The BC SPCA’s South Peace centre is caring for 21 new puppies and a mother after they were found abandoned on someone’s property. (Courtesy BC SPCA)

The BC SPCA’s South Peace centre is caring for 21 new puppies and a mother after they were found abandoned on someone’s property. (Courtesy BC SPCA)

21 newborn puppies found covered in antifreeze in northeastern B.C.

Critters under the care of BC SPCA’s South Peace centre and all expected to recover

Rescue workers at a northeastern BC SPCA centre feared the worst when they learned of 21 puppies found abandoned next to a bucket of antifreeze.

The centre’s manager Candace Buchamer said a Good Samaritan came knocking frantically at their door one morning.

“Two stray dogs believed to be sisters had shown up on their property. They were heavily pregnant but appeared to be healthy,” Buchamer said in a news release. The property owners said each dog birthed their puppies, but they awoke find one mother dead beside a bucket of antifreeze.

The remaining mother and 21 puppies were alive but covered in the chemical substance. The SPCA did an emergency intake of the animals, and were relieved to find none of them had ingested any.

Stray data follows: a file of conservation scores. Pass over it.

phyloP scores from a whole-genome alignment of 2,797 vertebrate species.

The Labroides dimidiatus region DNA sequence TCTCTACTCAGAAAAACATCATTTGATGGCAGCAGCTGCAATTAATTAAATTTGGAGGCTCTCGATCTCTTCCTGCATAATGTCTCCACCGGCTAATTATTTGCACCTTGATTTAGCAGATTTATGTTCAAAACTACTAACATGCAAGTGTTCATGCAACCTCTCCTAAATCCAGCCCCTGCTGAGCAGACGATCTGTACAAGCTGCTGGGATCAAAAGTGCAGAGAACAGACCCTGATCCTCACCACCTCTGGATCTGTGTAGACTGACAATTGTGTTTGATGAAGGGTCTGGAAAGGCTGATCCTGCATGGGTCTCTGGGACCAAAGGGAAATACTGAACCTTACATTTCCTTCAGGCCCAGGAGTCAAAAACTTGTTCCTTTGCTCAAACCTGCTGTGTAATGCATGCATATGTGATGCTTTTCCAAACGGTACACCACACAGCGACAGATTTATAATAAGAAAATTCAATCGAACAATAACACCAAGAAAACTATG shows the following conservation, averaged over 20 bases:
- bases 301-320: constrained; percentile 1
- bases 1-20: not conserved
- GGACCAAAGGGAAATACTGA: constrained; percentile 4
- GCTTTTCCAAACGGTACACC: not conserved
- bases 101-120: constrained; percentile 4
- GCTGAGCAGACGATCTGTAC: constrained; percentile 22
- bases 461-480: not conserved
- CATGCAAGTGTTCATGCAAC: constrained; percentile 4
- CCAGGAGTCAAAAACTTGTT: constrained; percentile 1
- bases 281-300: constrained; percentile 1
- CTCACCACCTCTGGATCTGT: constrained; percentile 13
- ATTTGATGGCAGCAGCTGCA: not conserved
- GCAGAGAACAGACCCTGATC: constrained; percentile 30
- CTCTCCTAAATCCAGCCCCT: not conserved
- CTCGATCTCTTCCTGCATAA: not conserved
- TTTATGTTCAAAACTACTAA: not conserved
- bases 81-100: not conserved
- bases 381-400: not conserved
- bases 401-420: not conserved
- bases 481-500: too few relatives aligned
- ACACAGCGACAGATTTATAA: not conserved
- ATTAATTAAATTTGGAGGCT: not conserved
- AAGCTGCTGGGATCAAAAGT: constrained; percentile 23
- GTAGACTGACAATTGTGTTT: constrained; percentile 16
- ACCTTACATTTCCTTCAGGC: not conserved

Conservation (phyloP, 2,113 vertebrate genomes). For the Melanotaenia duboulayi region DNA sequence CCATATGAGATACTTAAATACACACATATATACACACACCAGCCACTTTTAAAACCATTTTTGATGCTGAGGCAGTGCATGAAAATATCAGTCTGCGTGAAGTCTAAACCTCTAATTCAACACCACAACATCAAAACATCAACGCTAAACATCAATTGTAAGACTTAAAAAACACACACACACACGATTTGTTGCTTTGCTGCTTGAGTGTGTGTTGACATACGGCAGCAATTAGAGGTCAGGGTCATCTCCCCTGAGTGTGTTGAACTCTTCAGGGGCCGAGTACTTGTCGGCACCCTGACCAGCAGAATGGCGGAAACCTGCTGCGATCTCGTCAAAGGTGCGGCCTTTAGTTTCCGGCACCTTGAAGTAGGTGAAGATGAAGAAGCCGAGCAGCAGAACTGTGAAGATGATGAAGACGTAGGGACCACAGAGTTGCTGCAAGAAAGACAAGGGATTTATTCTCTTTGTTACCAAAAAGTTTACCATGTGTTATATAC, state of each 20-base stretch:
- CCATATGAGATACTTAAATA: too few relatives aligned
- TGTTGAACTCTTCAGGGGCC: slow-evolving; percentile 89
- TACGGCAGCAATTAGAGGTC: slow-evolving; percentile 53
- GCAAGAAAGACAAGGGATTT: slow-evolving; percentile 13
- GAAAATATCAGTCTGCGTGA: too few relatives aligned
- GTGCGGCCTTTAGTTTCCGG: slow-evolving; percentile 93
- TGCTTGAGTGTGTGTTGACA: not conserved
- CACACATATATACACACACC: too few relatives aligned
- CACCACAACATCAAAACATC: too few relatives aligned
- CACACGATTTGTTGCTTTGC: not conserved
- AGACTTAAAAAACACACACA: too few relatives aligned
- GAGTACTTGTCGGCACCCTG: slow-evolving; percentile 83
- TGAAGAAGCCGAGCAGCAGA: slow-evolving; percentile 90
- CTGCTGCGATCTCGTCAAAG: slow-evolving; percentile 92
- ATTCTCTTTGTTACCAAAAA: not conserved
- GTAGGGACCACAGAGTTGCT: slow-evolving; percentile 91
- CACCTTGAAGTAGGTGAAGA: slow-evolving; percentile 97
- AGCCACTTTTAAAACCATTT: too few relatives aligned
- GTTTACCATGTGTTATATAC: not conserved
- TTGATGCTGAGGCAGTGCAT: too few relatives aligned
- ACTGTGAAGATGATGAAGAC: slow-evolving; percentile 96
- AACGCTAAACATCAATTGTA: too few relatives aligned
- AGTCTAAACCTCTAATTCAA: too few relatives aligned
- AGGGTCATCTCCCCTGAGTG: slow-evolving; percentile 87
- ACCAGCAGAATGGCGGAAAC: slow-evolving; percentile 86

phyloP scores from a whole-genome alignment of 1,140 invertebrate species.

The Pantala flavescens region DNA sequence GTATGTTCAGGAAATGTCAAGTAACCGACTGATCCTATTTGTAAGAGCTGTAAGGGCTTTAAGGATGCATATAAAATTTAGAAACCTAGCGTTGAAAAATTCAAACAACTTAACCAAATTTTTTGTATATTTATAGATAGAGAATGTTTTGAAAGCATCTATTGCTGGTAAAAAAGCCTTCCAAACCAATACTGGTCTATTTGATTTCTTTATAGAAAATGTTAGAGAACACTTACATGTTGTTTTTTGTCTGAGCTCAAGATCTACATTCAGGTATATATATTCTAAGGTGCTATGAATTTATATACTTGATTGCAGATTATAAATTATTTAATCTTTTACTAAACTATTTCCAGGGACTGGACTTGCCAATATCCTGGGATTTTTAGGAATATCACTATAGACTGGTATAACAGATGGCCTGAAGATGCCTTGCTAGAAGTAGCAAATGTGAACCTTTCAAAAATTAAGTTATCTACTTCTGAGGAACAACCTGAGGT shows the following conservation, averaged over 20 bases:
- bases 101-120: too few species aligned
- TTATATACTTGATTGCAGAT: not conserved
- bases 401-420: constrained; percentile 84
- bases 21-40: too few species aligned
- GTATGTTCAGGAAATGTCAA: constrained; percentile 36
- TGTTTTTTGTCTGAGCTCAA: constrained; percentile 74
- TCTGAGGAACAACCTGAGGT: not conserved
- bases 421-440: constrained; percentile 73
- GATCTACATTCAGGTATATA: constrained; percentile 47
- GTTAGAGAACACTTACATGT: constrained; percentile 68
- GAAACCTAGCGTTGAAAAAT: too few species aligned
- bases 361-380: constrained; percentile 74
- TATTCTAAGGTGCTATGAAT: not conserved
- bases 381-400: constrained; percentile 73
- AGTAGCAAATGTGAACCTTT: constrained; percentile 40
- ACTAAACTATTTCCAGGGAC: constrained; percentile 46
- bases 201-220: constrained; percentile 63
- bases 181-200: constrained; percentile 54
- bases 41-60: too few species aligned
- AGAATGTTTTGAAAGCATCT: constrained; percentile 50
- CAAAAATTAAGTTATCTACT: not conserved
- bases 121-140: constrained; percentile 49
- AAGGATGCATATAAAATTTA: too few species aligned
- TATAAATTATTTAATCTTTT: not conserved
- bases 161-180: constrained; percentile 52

The mother, named Shadow, was suffering from mastitis but immediately responded well to antibiotics. Several of the puppies have a bacterial overgrowth often caused by stress-related changes, but are also doing better on medication.

They all need de-worming, and spaying and neutering, Buchamer said.

She said Shadow has regained enough strength to nurse four of the smallest puppies, and the remaining 17 have been placed in foster homes. All of them are doing well, Buchamer said.

“They are eager to interact with people and get snuggles; all of the puppies have a strong mischievous streak,” she said.

They’ll be ready for adoption in another three or four weeks, and Shadow will be available once her puppies are weaned and she is spayed.

They can be seen on the BC SPCA website under News Stories.

READ ALSO: Mother dog, 9 puppies dumped in sealed box at northern B.C. landfill


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